Fresh look at US-S.Korea FTA
15 September 2009
WASHINGTON - The United States said on Monday it was taking a fresh look at whether South Korea is giving US automakers enough access under a draft free trade agreement, which has been stalled by disputes.
The deal, signed in 2007 but awaiting ratification by both nations’ legislatures, would phase out South Korea’s eight percent tariff on US auto imports.
’Now because of the turmoil in the auto industry in the US, this is an area where we think we have to look at it again,’ Kathleen Stephens, the US ambassador to South Korea, said on a visit to Washington.
’Given the difficulty that American autos have had getting into the Korean market historically, we may have to go back and look if there’s something more we can do,’ she said at the Korea Economic Institute.
Ms Stephens said that President Barack Obama’s administration was undertaking a ’careful review’ of the trade deal and had not yet decided whether to press for more concessions on cars.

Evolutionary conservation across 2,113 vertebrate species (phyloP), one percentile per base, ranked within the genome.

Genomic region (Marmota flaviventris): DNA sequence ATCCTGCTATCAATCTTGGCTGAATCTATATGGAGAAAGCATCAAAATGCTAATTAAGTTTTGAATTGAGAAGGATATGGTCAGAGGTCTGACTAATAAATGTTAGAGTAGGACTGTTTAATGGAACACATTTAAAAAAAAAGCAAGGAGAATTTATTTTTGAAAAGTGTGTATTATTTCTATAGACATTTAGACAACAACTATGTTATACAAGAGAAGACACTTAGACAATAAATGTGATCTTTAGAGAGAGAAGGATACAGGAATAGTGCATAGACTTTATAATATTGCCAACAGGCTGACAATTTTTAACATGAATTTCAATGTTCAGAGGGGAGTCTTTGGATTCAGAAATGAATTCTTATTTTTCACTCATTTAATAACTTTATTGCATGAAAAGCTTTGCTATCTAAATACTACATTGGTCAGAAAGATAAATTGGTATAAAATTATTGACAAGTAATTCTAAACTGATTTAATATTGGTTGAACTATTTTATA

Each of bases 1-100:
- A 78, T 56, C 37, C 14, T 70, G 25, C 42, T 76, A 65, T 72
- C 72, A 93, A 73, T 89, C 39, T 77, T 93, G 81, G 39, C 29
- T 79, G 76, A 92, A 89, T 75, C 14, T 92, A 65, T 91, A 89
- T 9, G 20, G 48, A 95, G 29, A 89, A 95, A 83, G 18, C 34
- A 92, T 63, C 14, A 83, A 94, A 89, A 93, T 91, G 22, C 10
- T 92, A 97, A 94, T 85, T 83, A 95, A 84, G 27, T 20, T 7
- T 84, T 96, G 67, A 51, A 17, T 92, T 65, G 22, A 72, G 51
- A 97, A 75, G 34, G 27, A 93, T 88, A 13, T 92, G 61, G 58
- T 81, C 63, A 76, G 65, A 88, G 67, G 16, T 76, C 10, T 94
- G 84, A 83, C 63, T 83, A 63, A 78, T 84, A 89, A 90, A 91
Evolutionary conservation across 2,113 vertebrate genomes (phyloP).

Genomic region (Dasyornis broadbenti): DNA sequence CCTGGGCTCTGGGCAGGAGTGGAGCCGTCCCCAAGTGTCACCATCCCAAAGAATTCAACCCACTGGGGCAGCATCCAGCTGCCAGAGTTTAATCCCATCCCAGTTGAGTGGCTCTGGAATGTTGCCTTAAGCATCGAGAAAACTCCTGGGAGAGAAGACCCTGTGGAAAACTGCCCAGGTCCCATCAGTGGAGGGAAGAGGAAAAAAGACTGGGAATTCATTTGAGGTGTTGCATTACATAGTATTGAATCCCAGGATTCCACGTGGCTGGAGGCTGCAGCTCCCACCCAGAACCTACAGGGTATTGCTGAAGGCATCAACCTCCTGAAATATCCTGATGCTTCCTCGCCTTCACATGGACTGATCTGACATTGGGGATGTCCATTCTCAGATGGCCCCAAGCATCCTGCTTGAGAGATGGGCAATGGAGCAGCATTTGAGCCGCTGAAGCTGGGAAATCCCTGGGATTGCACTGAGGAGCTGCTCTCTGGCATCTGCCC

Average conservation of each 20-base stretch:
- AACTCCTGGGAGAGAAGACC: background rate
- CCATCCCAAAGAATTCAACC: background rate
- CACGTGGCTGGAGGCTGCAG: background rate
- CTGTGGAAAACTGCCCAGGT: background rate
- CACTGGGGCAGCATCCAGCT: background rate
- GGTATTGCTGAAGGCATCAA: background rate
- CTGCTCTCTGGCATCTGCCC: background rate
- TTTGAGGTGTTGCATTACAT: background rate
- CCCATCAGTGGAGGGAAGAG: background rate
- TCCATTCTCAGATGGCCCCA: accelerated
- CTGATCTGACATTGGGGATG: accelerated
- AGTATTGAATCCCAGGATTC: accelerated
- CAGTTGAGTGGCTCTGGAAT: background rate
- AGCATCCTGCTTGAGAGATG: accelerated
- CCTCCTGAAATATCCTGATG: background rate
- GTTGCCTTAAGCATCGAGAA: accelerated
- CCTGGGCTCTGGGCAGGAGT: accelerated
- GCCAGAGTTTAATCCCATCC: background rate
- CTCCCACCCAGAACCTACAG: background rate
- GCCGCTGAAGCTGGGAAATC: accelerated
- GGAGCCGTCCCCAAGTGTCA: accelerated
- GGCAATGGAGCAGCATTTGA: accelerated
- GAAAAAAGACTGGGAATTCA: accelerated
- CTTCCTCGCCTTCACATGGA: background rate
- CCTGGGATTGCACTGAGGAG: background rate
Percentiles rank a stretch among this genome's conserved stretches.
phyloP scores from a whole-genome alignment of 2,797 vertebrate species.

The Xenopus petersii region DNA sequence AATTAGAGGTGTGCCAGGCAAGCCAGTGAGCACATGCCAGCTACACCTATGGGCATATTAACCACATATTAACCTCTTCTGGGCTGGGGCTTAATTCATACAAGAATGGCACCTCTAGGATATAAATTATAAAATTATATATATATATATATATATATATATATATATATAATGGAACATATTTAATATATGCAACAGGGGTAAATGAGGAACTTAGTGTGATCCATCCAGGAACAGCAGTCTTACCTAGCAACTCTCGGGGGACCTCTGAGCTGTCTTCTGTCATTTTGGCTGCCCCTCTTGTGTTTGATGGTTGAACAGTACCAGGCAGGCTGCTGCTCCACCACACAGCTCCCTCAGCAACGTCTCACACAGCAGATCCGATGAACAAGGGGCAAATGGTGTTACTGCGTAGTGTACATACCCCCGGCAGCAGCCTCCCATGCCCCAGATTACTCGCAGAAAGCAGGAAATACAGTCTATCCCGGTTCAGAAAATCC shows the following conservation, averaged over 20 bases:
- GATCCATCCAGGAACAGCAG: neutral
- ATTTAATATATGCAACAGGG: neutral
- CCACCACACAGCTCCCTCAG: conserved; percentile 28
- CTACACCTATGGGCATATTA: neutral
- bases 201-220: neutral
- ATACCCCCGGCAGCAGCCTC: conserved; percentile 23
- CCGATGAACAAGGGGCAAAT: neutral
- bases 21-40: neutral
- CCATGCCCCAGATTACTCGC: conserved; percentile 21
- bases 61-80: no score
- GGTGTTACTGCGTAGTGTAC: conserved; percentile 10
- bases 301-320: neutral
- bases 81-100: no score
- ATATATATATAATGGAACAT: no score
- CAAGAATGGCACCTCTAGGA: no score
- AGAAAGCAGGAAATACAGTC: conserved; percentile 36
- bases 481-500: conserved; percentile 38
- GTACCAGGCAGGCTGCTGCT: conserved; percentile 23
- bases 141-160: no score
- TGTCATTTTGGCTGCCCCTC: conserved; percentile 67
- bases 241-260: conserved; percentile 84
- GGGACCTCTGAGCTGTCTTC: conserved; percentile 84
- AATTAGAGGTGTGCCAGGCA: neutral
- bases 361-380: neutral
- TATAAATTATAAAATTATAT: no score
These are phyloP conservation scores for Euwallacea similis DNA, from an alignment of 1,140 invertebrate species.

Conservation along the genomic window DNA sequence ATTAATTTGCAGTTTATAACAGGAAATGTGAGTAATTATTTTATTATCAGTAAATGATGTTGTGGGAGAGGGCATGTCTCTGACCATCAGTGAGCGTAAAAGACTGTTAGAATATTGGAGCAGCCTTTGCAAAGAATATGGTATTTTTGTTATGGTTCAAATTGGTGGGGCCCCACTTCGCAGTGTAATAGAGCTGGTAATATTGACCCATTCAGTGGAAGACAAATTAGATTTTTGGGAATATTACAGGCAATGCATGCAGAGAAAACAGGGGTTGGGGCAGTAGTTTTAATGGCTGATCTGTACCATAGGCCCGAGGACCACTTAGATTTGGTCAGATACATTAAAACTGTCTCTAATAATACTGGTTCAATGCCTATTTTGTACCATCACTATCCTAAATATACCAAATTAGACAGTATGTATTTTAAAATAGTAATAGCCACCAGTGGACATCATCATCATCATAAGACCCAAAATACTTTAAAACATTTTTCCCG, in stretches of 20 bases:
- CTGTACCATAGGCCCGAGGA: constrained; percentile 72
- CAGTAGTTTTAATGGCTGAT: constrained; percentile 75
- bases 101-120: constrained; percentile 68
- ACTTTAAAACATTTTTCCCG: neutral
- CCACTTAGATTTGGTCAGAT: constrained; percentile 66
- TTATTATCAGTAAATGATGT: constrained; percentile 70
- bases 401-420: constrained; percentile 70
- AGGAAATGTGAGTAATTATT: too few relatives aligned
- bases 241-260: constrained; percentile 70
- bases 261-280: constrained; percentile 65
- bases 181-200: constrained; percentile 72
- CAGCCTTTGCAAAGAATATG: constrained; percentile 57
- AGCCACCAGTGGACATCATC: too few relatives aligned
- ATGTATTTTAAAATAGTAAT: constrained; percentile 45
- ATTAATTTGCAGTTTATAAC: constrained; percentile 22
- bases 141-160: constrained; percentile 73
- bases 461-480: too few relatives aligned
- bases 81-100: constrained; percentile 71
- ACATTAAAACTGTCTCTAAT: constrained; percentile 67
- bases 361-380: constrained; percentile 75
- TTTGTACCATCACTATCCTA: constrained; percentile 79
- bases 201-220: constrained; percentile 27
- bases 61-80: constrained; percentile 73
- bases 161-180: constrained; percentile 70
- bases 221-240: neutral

Detroit’s Big Three car manufacturers, two of which filed for bankruptcy protection earlier this year, have a minuscule presence in South Korea, whose own automakers have gained a growing slice of the US market.
Mr Obama opposed the free trade deal when he was a senator, with his campaign saying that South Korea still had non-tariff barriers that were unfair to US automakers.
Mr Obama told South Korean President Lee Myung Bak in June that he was ’committed’ to the deal, although he declined to set a time-frame.
Ms Stephens acknowledged that competitors were stealing a march. South Korea is set soon to ratify a free trade agreement with the European Union and last month signed a rare trade deal with India.
’On the one hand, Korean businesses understand why we’re taking some time with this, but at the same time the Korean government is not standing still,’ Ms Stephens said.
South Korea has ruled out negotiating the deal, which has also stirred intense controversy in Asia’s fourth largest economy due in part to fears over the safety of US beef.
South Korean leaders from both major parties have championed free trade agreements, hoping they will offer a competitive edge for a nation surrounded by economic giants China and Japan. — AFP